Vietnamese law is very restrictive regarding investment in overseas stock markets and making international money transfers. This restriction combined with a modern, young, and growing middle class, looking to save and invest their growing wealth, leads to a logical money flow into all kinds of (local!) asset classes, including stocks. The best example for this weird situation is that local gold prices for 24 karat gold bars always have been significantly more expensive than the world market, and the current price for gold in Vietnam is around 23% higher than the “real” gold price. A good comparison is also the Chinese stock market, where local investors are trapped with their Renminbi´s, valuing the same company on their home market often much higher than the company’s Hong Kong listed shares, like the new listing of China Mobile on the Shanghai Stock Exchange which trades at a premium of more than 50% over its Hong Kong listed shares. 

With few alternatives, local Vietnamese investors are probably very thankful that foreigners consequently left the scene to locals in 2021, otherwise stock gains would have been even more dramatic. At the beginning of the year, we were very wrong, expecting that foreign investors would return to the buy side in 2021, but maybe we were just a bit early, and we will see their return in the coming year. Since valuations are still attractive, especially given the circumstances described above, there is plenty of room for further gains, and as we always said – an undervalued market, as Vietnam has been for years, seldom stops at average valuations. It usually ends up in excess, leading to extreme overvaluations. Did we already mention in this report that the AFC Vietnam Fund's average P/E is currently still only at around 11x?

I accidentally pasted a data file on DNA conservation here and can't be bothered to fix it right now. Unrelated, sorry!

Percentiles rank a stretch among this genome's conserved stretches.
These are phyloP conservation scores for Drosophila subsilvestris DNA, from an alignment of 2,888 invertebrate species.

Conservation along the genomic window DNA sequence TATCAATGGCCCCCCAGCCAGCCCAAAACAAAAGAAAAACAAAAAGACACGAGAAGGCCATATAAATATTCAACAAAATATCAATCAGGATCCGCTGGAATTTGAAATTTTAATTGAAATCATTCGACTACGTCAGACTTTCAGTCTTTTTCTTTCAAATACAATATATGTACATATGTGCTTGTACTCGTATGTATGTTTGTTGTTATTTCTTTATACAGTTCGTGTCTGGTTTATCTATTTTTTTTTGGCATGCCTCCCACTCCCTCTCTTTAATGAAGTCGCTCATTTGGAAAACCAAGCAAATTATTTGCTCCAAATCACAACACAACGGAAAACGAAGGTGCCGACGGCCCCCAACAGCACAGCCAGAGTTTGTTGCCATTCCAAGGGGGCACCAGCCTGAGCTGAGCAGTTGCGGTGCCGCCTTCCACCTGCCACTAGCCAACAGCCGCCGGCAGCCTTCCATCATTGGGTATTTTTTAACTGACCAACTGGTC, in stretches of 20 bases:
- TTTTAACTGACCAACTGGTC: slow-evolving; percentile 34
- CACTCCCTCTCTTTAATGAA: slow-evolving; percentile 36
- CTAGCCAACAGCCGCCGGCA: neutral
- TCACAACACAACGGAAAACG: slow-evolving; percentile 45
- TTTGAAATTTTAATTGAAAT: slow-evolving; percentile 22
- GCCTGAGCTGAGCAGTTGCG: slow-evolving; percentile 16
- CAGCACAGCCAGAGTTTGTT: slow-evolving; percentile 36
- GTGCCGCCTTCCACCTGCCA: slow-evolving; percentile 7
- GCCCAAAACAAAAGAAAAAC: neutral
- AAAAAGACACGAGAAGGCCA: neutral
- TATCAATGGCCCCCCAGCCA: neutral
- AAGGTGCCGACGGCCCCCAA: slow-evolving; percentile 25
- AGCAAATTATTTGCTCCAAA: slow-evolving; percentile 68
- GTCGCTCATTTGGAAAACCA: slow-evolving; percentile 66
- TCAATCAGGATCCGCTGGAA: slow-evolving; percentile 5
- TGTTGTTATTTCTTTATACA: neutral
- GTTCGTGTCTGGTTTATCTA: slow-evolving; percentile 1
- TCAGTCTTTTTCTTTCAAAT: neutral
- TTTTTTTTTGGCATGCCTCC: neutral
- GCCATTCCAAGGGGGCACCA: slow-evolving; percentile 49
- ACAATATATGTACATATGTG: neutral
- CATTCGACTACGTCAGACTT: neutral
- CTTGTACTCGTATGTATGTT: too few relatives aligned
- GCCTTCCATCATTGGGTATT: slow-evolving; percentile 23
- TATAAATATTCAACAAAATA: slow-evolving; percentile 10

Average daily trading value on the Ho Chi Minh Stock Exchange (USD mln)


(Source: HSX, AFC Research)


Compared to the same period last year, monthly trading value of the Ho Chi Minh Stock Exchange jumped 2.65 times from USD 257 mln per day to USD 931 mln per day. In particular, trading value surpassed USD 1 bln per day in June, August, November, and December. 

Nevertheless, 2021 was a stellar year in terms of performance for investors in Vietnam with a gain of 36%, a continuation of the bull market which started in 2016, and the market overcoming the worldwide COVID-19 related selloff in early 2020. The gains were underpinned by strong earnings despite business disruptions caused by the lockdowns in the third quarter, with 2022 forecast to show another surge in profits by 20% or even slightly above. With this performance, Vietnam not only outperformed almost every other important stock market, but also set the base for a prosperous 2022.


Index Performance Comparison

4th wave fully hit Vietnam in April

(Source: Bloomberg)


Investors in our AFC Vietnam Fund saw an even bigger gain of 55% which not only outperformed the VN-Index dramatically, but also shows – once again – why actively managed funds can be a wise choice over ETF´s, especially in emerging or frontier markets like Vietnam.


AFC Vietnam Fund, Vietnam Index, and Vietnam ETF Performance


(Source: Bloomberg; AFC Vietnam Fund performance estimated)


The Vietnamese Dong, while correcting in December against the USD, finished the year practically flat and was one of the most stable currencies in the world, not only when compared to developing countries.


Stable Vietnamese Dong versus USD

National Assembly Meeting

(Source: Bloomberg)


Positive forecasts for 2022